Footscray artist Erin Tsubono is the creative mind behind MakersWindow, a new art space for the whole community. She speaks with Benjamin Millar


What’s your connection with Footscray?

I, my daughter Mayo and our ginger cat Chibi moved here from Brisbane five years ago. We made the upstairs of an IT shop on Barkly Street in Footscray our home. There is a long backyard behind the shop, we built a veggie patch, got a dog called Apple, chickens and bunnies. I work in my garage studio doing my ceramics art practice erinswindow, I started opening my garage door and people have been making things with me and firing in my kiln. It’s a happy home!


What do you like most about the area?

We love that people are so culturally diverse, less judgemental, helpful and real. We can be who we are. I love that my neighbours texts me asking if I need anything from the supermarket or if they can leave their kids with me for a couple of hours right now or if they can borrow a roll of toilet paper at 7am!


What are your favourite local places?

Dumplings and More, FCAC, Milking Station, Small French Bar, Bun Cha Co Dao, Cavallaro & Sons, Coe & Coe, Mrs Phuong’s salon, Small Graces, Footscray Finds market, the Sun Theatre and its book shops, and many more. I love just walking up and down on Barkly Street.


What is the idea behind your new art-making community space MakersWindow?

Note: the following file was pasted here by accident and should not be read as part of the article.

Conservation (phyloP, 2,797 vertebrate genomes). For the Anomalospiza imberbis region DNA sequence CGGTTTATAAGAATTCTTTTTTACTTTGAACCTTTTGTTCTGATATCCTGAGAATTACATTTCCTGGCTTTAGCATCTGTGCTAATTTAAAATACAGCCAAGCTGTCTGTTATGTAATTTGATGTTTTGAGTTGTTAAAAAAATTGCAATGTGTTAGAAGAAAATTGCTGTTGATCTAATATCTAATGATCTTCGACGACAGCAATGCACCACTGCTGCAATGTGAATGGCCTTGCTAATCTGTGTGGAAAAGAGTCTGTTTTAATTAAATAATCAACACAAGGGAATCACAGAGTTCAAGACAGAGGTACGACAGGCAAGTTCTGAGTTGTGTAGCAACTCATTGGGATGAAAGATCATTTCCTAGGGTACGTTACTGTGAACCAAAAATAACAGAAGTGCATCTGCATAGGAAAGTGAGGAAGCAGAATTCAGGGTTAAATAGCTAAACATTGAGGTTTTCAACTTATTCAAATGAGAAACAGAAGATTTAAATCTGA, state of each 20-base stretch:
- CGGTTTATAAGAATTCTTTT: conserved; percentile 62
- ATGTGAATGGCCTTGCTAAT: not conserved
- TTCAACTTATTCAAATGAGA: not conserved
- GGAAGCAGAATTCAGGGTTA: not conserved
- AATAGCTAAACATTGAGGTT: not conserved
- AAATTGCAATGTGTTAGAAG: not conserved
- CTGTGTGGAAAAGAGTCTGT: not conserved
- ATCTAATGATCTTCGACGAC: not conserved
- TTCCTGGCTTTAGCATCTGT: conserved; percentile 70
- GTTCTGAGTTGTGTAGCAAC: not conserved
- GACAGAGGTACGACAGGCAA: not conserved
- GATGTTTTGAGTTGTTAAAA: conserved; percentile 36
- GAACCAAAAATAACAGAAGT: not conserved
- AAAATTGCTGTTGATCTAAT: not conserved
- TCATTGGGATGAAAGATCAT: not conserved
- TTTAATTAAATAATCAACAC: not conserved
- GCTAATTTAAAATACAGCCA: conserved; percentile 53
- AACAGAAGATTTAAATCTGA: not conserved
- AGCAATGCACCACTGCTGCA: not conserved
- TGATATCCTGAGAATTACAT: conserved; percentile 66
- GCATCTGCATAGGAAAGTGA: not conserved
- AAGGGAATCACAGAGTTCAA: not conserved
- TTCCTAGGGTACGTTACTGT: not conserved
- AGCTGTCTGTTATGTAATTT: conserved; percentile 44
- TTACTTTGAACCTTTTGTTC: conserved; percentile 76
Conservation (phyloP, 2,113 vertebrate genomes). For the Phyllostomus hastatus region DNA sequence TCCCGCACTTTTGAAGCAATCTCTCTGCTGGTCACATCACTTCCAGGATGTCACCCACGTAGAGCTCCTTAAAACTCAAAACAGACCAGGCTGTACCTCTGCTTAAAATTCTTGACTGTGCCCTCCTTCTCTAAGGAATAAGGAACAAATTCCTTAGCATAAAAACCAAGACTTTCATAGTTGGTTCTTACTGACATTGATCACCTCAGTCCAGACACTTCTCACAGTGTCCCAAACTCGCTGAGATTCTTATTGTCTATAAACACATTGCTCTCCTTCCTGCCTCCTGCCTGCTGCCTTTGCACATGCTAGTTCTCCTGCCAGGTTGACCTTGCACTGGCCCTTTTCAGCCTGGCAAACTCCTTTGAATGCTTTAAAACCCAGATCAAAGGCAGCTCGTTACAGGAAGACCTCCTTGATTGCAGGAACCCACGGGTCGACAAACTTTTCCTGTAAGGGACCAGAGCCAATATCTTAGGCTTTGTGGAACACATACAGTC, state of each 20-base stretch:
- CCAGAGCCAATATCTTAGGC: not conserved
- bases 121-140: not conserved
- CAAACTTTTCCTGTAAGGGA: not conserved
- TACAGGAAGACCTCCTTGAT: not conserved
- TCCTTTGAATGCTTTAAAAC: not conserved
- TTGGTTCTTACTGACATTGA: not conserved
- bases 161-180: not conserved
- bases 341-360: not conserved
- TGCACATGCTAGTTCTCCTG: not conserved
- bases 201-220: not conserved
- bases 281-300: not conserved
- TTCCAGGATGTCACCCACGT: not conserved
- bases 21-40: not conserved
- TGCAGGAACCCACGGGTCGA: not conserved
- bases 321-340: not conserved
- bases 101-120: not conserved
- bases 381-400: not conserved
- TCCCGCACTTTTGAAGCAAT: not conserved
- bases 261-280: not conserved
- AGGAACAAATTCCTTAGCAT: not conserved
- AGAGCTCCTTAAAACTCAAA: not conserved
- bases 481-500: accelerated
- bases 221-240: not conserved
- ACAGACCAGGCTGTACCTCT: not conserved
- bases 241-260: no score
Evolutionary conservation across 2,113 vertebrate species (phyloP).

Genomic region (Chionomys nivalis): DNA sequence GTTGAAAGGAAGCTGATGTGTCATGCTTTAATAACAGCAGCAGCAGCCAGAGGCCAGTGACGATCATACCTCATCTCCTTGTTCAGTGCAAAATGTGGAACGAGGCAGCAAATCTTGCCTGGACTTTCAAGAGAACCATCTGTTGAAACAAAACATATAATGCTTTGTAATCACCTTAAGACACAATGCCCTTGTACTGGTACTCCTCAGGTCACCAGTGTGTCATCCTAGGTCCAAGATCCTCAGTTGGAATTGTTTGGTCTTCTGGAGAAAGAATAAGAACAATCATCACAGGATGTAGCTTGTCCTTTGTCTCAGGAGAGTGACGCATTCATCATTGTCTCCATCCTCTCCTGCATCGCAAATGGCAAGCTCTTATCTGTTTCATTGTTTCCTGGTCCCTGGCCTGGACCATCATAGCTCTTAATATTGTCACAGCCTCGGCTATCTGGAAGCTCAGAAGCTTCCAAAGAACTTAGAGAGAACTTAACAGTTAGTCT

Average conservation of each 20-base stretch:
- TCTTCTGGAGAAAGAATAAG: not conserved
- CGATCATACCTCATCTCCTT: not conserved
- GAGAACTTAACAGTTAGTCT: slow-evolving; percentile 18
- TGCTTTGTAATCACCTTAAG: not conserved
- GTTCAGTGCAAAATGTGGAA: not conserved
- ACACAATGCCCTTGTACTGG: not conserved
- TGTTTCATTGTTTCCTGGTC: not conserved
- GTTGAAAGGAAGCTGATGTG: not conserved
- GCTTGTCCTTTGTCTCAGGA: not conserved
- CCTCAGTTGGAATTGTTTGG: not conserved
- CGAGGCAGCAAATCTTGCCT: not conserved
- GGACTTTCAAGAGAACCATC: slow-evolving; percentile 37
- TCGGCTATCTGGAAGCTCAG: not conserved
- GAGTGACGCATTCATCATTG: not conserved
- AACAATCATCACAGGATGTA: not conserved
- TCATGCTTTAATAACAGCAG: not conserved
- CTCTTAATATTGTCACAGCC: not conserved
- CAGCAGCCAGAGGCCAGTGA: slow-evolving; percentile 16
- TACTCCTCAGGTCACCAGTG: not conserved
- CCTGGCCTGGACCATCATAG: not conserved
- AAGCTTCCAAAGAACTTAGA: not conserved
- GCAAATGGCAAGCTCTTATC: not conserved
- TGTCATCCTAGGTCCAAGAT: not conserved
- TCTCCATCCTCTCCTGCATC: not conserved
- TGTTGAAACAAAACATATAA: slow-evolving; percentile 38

We are building MakersWindow to be a welcoming and inclusive art-making space for all – in order to help create a healthier and more connected community. It is not an artists’ club; I believe doing art should be very accessible to everyone and that everyone is creative! I want the space to slowly empower people to be more confident and happier makers and individuals.

I hope MakersWindow to provide a time and space to be creative, socialise and connect with others in our increasingly busy and often socially isolated and desensitised lives. There are many social problems and gaps in our society, but we could start by doing creative things together with different people and become friends to recognise the complexities and the similarities.


Why do you think clay helps make such connections?

I think clay is a good connecting medium, because it is such a tactile and honest natural material to work with your hands directly. I think it slows us down and helps us to be more mindful of subtle details, colours, textures to appreciate, and how things change over time.

As we start to connect with clay and our senses are stimulated, we are a little bit more connected with ourselves. The more we connect to ourselves the easier we find connecting with others around us, especially in doing fun things together. Clay is earth after all!


What’s something people might be surprised to learn about you?

I and my daughter had to move around across three states before settling in here for the safety, escaping from a severe domestic violence situation. But it was in those years of hardships that I learnt about the inner strength, the bravery we all have within us, about honesty to be able to put a hand up and say ‘I need a help’ and about the impact of the kindness of strangers. I wish to give it back to the community.


MakersWindow (311 Barkly Street, Footscray) will officially launch 2-6pm Sunday, July 14 with an exhibition, live music from gypsy jazz quartet South of Samois and screening of short documentaries by So Project.